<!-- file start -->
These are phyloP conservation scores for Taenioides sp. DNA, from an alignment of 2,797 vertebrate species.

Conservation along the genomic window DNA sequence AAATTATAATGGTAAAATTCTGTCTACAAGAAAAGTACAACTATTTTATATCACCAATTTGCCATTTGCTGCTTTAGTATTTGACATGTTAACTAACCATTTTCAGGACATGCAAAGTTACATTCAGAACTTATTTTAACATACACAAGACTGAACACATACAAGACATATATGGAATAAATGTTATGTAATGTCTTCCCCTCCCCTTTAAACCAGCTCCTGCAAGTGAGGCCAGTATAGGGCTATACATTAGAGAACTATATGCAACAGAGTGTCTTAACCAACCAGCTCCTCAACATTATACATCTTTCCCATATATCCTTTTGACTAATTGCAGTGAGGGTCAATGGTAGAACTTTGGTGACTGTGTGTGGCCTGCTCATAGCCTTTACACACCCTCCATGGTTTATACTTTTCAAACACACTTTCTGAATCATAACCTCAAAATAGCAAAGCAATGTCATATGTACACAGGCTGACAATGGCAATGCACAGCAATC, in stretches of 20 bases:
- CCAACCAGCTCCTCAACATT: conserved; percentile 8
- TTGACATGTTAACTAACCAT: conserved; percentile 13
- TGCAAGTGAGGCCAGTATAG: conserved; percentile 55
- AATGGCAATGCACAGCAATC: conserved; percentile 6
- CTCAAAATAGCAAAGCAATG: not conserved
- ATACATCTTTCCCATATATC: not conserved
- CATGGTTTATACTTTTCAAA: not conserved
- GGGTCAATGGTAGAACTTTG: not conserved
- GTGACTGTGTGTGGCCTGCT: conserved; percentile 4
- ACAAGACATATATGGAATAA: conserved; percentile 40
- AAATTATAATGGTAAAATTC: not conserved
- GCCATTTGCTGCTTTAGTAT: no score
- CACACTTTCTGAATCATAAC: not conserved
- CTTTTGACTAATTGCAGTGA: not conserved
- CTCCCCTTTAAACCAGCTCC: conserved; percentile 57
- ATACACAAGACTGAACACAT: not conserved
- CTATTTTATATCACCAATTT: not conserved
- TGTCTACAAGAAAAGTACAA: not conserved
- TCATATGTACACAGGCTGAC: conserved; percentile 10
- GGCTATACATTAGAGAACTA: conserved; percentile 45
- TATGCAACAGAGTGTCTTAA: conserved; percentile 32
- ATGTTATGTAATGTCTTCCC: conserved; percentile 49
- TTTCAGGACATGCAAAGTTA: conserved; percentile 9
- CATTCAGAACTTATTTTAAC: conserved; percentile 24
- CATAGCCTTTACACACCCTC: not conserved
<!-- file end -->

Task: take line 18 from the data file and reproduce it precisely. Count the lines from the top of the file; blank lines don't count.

- ATACACAAGACTGAACACAT: not conserved